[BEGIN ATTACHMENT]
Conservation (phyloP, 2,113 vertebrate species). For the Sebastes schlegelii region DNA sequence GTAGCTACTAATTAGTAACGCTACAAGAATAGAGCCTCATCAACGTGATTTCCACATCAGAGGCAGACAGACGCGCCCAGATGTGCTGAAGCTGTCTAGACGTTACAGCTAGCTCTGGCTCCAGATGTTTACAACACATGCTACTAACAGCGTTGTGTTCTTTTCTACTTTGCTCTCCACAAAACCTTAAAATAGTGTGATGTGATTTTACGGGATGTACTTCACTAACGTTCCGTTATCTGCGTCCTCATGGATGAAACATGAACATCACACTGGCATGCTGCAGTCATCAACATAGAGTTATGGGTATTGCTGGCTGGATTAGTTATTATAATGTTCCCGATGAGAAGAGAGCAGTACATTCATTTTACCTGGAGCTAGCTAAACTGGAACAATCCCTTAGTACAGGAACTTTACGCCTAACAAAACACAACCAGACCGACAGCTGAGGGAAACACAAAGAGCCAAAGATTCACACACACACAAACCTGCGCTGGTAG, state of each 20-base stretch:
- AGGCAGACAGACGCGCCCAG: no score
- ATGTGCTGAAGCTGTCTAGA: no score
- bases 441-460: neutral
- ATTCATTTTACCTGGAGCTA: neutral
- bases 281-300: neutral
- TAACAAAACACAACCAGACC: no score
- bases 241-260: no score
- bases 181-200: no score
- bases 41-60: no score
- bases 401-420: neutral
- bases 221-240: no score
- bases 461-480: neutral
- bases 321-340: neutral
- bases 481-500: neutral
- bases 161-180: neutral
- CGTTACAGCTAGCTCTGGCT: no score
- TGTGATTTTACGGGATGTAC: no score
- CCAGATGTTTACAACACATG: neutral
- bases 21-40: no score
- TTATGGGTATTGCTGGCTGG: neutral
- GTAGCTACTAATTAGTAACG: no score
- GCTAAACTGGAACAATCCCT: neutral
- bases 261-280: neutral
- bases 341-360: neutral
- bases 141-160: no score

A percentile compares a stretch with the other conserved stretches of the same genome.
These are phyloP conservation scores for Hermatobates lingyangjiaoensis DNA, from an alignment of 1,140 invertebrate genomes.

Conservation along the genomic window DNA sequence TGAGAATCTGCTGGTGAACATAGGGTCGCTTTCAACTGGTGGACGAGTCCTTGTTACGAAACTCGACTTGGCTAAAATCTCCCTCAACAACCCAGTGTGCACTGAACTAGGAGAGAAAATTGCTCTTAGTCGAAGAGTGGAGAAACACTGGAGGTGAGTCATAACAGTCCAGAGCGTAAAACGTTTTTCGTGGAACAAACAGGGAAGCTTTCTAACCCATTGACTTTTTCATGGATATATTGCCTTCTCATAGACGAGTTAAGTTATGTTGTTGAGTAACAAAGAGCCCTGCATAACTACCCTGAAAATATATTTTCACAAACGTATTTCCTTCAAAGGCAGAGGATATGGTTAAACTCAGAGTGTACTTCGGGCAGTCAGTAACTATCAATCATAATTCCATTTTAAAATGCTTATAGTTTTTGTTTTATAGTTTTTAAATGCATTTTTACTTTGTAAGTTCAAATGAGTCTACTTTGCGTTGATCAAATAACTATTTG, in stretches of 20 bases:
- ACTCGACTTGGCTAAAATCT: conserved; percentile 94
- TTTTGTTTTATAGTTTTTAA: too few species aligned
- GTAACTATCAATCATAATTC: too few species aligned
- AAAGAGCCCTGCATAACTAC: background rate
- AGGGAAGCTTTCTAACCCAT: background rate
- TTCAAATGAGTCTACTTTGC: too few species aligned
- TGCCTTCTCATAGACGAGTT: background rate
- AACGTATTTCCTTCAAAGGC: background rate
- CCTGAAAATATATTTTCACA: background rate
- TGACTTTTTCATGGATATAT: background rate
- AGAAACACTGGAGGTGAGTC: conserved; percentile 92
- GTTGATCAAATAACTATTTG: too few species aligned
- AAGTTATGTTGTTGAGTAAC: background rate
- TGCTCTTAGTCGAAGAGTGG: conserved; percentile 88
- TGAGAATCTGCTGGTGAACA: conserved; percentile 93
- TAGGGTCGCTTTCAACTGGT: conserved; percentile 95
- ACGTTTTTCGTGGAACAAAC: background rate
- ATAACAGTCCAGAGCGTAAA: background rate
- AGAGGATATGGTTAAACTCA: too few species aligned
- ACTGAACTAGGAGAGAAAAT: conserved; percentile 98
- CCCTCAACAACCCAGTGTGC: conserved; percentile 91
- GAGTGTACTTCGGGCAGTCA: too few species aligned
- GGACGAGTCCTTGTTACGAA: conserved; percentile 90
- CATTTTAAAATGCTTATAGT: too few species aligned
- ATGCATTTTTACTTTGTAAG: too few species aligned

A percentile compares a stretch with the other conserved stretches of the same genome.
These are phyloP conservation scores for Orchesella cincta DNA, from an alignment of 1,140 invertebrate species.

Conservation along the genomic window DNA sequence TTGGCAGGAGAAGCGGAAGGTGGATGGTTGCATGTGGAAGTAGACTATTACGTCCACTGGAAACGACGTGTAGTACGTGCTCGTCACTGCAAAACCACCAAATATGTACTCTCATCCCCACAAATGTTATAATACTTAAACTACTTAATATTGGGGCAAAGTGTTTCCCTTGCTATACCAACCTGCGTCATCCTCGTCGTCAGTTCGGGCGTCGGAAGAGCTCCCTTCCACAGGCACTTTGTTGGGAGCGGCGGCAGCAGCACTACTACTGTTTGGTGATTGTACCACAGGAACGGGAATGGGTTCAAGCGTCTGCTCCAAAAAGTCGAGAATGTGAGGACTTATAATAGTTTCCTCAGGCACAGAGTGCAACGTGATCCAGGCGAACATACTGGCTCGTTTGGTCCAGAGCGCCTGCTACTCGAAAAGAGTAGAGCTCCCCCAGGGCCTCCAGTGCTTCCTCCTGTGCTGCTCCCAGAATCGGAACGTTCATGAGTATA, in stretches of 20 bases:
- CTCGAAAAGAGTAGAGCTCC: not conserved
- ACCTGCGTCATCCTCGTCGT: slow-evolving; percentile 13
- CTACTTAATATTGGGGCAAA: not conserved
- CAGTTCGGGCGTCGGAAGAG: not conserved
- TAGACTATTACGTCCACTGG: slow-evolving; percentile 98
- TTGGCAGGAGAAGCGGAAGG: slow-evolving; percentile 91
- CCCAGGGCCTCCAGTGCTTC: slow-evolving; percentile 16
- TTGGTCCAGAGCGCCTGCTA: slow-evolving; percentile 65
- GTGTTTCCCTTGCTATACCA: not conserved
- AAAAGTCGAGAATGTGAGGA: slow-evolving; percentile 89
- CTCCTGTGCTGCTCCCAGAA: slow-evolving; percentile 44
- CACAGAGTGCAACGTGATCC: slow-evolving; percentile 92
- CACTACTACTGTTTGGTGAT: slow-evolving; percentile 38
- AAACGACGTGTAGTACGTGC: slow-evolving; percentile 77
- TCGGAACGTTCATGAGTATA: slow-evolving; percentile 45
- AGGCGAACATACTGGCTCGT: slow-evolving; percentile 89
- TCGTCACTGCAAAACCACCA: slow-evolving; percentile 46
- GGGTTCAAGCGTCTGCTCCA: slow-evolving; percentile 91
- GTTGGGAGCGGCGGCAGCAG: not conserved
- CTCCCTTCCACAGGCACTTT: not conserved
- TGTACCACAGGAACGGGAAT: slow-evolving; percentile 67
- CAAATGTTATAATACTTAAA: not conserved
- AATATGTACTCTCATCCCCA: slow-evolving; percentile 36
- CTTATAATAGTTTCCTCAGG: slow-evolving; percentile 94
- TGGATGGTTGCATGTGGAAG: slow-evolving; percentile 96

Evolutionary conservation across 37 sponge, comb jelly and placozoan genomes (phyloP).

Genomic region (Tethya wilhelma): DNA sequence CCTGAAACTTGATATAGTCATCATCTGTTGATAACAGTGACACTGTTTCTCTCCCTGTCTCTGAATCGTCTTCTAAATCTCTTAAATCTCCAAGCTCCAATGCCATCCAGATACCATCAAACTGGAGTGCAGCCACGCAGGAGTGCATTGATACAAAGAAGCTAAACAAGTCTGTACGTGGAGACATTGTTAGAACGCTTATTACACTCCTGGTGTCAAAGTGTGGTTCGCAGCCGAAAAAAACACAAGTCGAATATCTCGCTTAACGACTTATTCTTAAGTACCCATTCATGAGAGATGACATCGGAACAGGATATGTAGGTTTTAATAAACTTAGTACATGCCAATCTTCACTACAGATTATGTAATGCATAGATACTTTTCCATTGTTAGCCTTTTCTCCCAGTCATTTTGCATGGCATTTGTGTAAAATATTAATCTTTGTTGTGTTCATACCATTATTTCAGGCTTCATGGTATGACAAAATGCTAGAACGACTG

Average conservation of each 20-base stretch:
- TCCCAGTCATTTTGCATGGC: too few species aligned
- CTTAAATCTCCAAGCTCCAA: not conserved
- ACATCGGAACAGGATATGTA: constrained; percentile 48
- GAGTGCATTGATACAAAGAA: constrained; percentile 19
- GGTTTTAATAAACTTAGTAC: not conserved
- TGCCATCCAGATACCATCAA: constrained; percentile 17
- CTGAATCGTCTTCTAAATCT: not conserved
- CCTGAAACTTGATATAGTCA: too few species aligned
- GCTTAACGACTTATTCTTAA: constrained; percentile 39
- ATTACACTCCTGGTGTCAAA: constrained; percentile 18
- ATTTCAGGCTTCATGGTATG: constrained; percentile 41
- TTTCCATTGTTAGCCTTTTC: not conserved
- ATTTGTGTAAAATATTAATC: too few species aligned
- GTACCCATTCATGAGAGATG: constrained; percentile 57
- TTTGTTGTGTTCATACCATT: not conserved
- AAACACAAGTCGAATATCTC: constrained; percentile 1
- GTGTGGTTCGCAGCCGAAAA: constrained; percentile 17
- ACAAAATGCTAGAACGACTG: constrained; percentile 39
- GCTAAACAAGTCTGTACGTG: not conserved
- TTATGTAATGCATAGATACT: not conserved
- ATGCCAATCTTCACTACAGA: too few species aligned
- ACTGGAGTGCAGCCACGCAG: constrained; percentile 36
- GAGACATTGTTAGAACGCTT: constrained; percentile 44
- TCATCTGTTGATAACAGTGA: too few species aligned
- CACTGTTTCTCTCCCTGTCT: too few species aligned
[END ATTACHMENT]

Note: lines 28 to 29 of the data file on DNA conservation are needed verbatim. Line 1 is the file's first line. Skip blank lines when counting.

These are phyloP conservation scores for Hermatobates lingyangjiaoensis DNA, from an alignment of 1,140 invertebrate genomes.

Conservation along the genomic window DNA sequence TGAGAATCTGCTGGTGAACATAGGGTCGCTTTCAACTGGTGGACGAGTCCTTGTTACGAAACTCGACTTGGCTAAAATCTCCCTCAACAACCCAGTGTGCACTGAACTAGGAGAGAAAATTGCTCTTAGTCGAAGAGTGGAGAAACACTGGAGGTGAGTCATAACAGTCCAGAGCGTAAAACGTTTTTCGTGGAACAAACAGGGAAGCTTTCTAACCCATTGACTTTTTCATGGATATATTGCCTTCTCATAGACGAGTTAAGTTATGTTGTTGAGTAACAAAGAGCCCTGCATAACTACCCTGAAAATATATTTTCACAAACGTATTTCCTTCAAAGGCAGAGGATATGGTTAAACTCAGAGTGTACTTCGGGCAGTCAGTAACTATCAATCATAATTCCATTTTAAAATGCTTATAGTTTTTGTTTTATAGTTTTTAAATGCATTTTTACTTTGTAAGTTCAAATGAGTCTACTTTGCGTTGATCAAATAACTATTTG, in stretches of 20 bases: